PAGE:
Concerned by president-elect’s choice of advisers, researchers take steps to defend their fields.
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Incoming US president Donald Trump’s government is beginning to take shape, and Earth scientists are getting nervous.
Trump’s latest Cabinet appointments include former Texas governor Rick Perry, a climate sceptic, for energy secretary, and ExxonMobil chief executive Rex Tillerson for secretary of state — a position that would make him the United States’ lead emissary on climate change. The pair helps to fill out a roster of advisers with strong ties to industry and a distaste for government regulation. Trump’s transition team also asked the Department of Energy (DOE) for the names of employees who had worked on climate-change issues, further unsettling researchers.
“It feels like a war on science, and on climate science in particular,” says Alan Robock, a climatologist at Rutgers University in New Brunswick, New Jersey. “That’s very upsetting.”
Scientists won a small battle on 14 December, when Trump’s team disavowed the memorandum it sent to the DOE seeking information on climate-change programmes. The request sparked widespread outrage and drew a rebuke from the department after it was leaked on 9 December. At the Fall Meeting of the American Geophysical Union (AGU) last week in San Francisco, California, some researchers billed the episode as a blueprint for how they might defend their interests after Trump takes office on 20 January.
“There is power, even with an administration that never admits a mistake, in bringing things to light,” says Andrew Rosenberg, who heads the Center for Science and Democracy at the Union of Concerned Scientists in Cambridge, Massachusetts.
Other researchers are copying government climate-data sets, to preserve them in case the Trump administration and the Republican-controlled Congress follow through on proposals to cut back Earth-science research at NASA or otherwise restrict studies of global warming. One rescue effort had archived 11 of 91 data sets on its list for preservation as of 16 December; these include a global temperature record maintained by NASA and palaeoclimate archives held by the National Oceanic and Atmospheric Administration (NOAA).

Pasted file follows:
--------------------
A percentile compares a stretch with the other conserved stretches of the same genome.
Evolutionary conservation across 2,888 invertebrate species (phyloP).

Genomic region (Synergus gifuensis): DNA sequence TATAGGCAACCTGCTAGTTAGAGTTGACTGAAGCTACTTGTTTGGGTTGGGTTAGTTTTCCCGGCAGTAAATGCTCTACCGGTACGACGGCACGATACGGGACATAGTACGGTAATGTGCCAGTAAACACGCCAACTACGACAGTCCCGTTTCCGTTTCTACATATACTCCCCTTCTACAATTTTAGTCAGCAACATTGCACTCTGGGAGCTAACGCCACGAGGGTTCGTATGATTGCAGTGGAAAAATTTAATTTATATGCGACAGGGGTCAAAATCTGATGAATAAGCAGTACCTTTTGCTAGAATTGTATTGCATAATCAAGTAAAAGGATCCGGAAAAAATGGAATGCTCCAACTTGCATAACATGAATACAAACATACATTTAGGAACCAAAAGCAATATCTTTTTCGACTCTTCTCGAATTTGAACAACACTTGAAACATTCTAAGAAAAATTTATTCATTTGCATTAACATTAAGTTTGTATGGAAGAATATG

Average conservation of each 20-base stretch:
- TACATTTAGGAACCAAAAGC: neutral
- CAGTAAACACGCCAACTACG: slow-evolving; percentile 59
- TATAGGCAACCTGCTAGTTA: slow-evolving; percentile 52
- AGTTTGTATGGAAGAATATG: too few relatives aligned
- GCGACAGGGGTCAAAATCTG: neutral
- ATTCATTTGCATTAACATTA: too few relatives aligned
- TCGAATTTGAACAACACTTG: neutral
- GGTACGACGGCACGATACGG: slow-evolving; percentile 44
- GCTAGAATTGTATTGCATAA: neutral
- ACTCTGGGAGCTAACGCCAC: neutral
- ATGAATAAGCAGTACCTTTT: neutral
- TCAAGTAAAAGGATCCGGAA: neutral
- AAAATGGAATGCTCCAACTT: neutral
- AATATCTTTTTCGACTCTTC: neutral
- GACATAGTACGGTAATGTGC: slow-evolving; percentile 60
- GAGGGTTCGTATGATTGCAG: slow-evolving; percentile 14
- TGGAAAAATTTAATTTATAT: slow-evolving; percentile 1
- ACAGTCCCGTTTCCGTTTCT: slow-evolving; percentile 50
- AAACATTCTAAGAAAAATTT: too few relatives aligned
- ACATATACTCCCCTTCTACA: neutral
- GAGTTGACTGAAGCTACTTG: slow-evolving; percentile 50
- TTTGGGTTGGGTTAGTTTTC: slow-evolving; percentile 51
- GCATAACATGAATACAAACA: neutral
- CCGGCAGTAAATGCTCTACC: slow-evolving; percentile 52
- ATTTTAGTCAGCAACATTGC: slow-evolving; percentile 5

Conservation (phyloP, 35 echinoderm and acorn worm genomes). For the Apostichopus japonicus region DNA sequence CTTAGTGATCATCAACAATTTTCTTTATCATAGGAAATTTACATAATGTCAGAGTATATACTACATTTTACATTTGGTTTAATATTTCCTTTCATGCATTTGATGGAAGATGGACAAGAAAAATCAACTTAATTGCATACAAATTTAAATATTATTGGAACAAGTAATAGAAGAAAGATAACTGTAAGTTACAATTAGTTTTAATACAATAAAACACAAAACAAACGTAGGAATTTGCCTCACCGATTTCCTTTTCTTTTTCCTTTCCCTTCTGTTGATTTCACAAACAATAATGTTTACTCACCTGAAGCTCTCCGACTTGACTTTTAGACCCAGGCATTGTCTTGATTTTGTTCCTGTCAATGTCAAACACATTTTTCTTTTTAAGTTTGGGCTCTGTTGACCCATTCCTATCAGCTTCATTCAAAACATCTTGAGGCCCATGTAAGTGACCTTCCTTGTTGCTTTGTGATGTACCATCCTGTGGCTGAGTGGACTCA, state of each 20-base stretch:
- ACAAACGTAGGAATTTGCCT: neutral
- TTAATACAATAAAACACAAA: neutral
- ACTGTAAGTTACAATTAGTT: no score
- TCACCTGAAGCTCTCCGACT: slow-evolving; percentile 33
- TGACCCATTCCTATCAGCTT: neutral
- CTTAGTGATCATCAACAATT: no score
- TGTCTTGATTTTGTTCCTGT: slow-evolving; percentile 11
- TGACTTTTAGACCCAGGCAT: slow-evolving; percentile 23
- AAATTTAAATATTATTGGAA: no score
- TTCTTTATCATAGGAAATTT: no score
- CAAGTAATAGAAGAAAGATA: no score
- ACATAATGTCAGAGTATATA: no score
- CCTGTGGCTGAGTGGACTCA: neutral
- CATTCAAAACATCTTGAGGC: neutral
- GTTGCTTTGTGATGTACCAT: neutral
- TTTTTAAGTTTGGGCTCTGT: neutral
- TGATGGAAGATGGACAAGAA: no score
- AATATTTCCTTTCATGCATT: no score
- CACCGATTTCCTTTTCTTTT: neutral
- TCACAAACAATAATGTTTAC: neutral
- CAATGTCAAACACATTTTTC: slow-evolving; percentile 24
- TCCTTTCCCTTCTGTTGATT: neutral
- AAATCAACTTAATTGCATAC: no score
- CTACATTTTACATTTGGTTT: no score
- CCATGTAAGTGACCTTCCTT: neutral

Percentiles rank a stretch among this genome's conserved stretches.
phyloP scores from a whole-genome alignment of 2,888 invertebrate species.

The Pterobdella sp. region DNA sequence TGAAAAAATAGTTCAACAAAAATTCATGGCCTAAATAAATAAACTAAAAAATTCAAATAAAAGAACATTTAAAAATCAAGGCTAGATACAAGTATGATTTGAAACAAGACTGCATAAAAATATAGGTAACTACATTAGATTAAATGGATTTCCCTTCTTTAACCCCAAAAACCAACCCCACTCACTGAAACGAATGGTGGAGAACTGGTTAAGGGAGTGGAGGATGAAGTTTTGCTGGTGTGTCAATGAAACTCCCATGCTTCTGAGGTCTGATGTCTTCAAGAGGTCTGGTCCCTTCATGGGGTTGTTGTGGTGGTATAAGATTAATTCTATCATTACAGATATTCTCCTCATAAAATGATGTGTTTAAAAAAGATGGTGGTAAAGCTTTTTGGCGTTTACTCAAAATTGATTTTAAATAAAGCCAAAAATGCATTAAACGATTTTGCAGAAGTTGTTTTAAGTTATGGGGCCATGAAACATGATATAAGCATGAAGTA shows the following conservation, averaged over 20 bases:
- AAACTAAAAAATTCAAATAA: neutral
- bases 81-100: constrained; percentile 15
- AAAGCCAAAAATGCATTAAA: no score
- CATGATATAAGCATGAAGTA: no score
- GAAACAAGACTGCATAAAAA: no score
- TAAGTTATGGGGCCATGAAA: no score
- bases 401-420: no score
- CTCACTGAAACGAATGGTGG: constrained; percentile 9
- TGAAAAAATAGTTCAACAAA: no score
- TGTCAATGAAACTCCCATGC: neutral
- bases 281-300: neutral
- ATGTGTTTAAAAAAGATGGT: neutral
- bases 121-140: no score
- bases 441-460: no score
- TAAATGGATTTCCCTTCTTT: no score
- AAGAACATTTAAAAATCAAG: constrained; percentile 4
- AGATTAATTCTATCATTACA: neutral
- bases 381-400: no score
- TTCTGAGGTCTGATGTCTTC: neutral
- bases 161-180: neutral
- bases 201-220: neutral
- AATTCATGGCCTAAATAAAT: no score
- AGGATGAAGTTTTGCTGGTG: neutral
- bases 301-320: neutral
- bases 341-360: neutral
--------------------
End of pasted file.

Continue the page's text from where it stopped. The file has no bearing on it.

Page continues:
Marcia McNutt, president of the US National Academy of Sciences, says that private foundations have expressed interest in “funding up to the order of billions of dollars” for climate-change research if the Trump administration reduces support for such work. But McNutt — who directed the US Geological Survey (USGS) from 2009 to 2013 — is not ready to give up on government science. “I don’t want that to be an excuse for the government to pull away — to say private philanthropy can do this, the government doesn’t need to fund it,” she told journalists at the AGU meeting.
The road ahead for scientists looks tough. Perry dealt with energy issues as governor of Texas, but he lacks experience with key areas of the DOE portfolio, says John Deutch, a chemist at the Massachusetts Institute of Technology in Cambridge. Deutch, who leads the department’s advisory board, says that Trump should identify a deputy energy secretary who understands the agency’s programmes on basic science, nuclear weapons and national security.
And Perry is not the only climate sceptic poised to join Trump’s inner circle. Trump’s pick to lead the US Environmental Protection Agency is Oklahoma attorney-general Scott Pruitt, who has sued the federal government to overturn greenhouse-gas and air-quality rules.
The president-elect has not announced whom he would like to run NASA, NOAA or the USGS, among other science agencies. McNutt says that the National Academies of Science, Engineering, and Medicine have provided his transition team with a list of potential candidates, but none of those people has been contacted by Trump staff.
Some scientists argue that even if policies to fight climate change are weakened or struck down under Trump, his latest nominations hint that there may be ways to promote clean energy. Tillerson has said that a carbon tax is the best way to address global warming. And although Perry is a strong proponent of fossil fuels, Texas’s wind-power production grew significantly during his governorship.
“Those are places to insert a progressive agenda into an otherwise kind of ugly and cloudy landscape,” says Daniel Kammen, an energy researcher at the University of California, Berkeley.
McNutt advises scientists to stay clear-eyed as they confront whatever challenges the Trump administration brings. “I see so many people in this country freaked out,” she says. “That is exactly what those who want to disrupt science are hoping to achieve.”
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Tollefson, J., Witze, A. US Earth scientists plan for uncertain future under Trump. Nature 540, 492–493 (2016). https://doi.org/10.1038/540492a